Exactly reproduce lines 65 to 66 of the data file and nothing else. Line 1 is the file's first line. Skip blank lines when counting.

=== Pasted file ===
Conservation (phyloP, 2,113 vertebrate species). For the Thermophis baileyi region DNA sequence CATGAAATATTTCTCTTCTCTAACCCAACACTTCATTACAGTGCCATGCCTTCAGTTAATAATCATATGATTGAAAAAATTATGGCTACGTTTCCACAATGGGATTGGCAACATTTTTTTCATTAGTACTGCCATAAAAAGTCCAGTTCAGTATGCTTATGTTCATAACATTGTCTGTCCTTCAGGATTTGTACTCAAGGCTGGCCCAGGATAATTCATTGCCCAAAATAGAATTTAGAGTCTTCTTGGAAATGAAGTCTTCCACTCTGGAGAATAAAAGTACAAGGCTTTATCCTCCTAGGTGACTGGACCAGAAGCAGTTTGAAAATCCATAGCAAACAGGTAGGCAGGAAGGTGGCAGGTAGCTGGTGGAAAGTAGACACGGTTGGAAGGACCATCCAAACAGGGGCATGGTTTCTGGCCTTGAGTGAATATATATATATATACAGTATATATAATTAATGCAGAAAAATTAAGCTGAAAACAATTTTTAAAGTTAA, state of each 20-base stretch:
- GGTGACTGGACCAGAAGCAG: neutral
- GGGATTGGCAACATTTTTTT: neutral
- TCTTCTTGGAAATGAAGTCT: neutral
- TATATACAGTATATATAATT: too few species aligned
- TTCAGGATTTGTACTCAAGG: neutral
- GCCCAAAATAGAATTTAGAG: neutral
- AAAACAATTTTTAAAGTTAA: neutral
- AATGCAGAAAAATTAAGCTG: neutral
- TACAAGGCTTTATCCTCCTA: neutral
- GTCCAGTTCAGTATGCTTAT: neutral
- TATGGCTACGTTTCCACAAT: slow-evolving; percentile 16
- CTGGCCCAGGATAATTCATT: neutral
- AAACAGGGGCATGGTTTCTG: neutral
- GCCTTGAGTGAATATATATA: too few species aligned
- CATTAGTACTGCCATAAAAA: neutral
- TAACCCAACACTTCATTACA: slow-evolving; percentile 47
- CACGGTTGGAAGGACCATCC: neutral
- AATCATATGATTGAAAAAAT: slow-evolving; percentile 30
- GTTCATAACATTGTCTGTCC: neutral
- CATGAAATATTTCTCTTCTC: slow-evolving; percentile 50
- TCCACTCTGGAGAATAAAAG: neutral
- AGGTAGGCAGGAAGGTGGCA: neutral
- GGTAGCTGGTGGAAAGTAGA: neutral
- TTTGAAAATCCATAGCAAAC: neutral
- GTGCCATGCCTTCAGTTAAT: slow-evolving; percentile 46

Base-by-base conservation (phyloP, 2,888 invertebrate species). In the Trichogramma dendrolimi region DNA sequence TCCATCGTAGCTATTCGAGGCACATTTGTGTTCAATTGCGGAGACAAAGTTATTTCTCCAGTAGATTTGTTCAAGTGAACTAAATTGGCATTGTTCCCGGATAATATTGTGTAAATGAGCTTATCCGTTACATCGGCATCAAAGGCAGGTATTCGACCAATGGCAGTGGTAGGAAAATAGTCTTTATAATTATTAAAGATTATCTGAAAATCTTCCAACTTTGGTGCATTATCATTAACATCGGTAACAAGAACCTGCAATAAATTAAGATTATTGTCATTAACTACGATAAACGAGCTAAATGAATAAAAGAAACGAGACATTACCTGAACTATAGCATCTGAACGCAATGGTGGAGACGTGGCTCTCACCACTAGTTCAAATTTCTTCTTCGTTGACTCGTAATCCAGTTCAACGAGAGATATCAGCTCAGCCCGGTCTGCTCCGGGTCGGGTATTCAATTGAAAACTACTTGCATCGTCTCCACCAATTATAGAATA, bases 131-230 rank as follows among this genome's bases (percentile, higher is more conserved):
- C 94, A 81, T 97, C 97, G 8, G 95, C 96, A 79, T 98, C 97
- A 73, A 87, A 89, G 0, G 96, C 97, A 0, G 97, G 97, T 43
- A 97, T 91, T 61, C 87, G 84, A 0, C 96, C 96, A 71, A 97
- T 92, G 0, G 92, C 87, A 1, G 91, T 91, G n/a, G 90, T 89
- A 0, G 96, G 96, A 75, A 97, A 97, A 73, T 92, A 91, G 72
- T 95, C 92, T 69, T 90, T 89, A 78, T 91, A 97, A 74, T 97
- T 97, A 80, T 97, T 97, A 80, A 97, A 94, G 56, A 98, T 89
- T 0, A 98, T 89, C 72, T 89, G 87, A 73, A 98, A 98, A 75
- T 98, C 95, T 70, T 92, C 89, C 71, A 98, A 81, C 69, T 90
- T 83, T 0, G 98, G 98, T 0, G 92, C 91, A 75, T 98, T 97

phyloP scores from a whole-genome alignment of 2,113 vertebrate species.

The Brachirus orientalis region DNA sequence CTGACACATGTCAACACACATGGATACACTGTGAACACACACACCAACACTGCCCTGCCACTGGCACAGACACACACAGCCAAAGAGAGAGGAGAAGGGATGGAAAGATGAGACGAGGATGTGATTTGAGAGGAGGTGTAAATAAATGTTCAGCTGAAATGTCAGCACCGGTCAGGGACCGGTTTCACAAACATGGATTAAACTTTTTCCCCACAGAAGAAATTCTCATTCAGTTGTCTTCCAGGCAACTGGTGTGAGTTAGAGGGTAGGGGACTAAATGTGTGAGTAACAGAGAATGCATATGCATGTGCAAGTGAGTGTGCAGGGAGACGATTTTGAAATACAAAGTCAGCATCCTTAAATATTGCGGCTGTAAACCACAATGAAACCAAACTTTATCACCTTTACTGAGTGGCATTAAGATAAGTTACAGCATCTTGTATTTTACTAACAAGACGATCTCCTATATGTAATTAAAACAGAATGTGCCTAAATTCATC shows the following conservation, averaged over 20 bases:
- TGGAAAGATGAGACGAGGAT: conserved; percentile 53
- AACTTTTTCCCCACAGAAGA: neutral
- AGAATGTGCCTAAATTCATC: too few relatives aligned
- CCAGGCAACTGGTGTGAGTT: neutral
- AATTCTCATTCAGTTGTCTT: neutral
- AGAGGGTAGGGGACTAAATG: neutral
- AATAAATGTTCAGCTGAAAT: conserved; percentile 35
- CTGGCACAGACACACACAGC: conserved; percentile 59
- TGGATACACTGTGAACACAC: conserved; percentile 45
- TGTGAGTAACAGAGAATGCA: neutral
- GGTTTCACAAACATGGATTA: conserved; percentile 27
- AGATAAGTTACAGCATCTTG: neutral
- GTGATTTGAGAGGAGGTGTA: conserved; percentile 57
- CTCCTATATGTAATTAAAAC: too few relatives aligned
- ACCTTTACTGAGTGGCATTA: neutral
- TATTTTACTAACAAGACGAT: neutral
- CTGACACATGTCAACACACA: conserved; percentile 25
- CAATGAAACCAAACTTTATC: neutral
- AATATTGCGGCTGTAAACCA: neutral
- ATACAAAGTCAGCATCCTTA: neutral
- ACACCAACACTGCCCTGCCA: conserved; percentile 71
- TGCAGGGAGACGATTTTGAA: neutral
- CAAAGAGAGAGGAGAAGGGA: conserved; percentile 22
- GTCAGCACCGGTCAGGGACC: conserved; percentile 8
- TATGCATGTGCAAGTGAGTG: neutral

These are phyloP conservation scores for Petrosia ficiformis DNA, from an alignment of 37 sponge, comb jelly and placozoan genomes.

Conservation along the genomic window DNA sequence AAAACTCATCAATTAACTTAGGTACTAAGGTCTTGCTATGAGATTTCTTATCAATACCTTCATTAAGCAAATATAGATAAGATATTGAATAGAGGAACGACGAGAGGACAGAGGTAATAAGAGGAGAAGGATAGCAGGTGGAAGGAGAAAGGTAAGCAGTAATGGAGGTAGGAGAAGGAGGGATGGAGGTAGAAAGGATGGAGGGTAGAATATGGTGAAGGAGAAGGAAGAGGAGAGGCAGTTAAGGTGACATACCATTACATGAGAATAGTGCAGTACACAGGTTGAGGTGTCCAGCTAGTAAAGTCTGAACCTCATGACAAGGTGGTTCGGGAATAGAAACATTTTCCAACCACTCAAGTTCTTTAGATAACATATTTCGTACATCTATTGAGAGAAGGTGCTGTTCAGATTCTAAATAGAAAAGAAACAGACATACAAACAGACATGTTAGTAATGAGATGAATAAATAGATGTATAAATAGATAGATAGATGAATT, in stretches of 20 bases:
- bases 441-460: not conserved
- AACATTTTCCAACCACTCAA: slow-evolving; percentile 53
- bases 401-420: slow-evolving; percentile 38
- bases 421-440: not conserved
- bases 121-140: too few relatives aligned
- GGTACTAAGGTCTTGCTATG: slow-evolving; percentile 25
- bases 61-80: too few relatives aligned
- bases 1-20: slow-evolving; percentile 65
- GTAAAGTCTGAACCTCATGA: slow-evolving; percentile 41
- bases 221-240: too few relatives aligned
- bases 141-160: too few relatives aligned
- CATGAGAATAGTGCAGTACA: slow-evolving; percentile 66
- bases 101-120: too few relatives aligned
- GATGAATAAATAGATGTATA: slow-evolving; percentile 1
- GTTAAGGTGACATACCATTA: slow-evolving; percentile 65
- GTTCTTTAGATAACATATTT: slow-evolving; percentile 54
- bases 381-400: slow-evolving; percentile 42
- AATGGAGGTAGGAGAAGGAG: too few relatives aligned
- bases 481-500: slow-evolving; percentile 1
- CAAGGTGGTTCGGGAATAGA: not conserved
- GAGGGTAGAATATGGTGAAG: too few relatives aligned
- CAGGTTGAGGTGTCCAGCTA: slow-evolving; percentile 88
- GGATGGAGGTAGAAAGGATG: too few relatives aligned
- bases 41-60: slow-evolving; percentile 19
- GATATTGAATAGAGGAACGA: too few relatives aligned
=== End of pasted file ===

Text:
These are phyloP conservation scores for Petrosia ficiformis DNA, from an alignment of 37 sponge, comb jelly and placozoan genomes.

Conservation along the genomic window DNA sequence AAAACTCATCAATTAACTTAGGTACTAAGGTCTTGCTATGAGATTTCTTATCAATACCTTCATTAAGCAAATATAGATAAGATATTGAATAGAGGAACGACGAGAGGACAGAGGTAATAAGAGGAGAAGGATAGCAGGTGGAAGGAGAAAGGTAAGCAGTAATGGAGGTAGGAGAAGGAGGGATGGAGGTAGAAAGGATGGAGGGTAGAATATGGTGAAGGAGAAGGAAGAGGAGAGGCAGTTAAGGTGACATACCATTACATGAGAATAGTGCAGTACACAGGTTGAGGTGTCCAGCTAGTAAAGTCTGAACCTCATGACAAGGTGGTTCGGGAATAGAAACATTTTCCAACCACTCAAGTTCTTTAGATAACATATTTCGTACATCTATTGAGAGAAGGTGCTGTTCAGATTCTAAATAGAAAAGAAACAGACATACAAACAGACATGTTAGTAATGAGATGAATAAATAGATGTATAAATAGATAGATAGATGAATT, in stretches of 20 bases: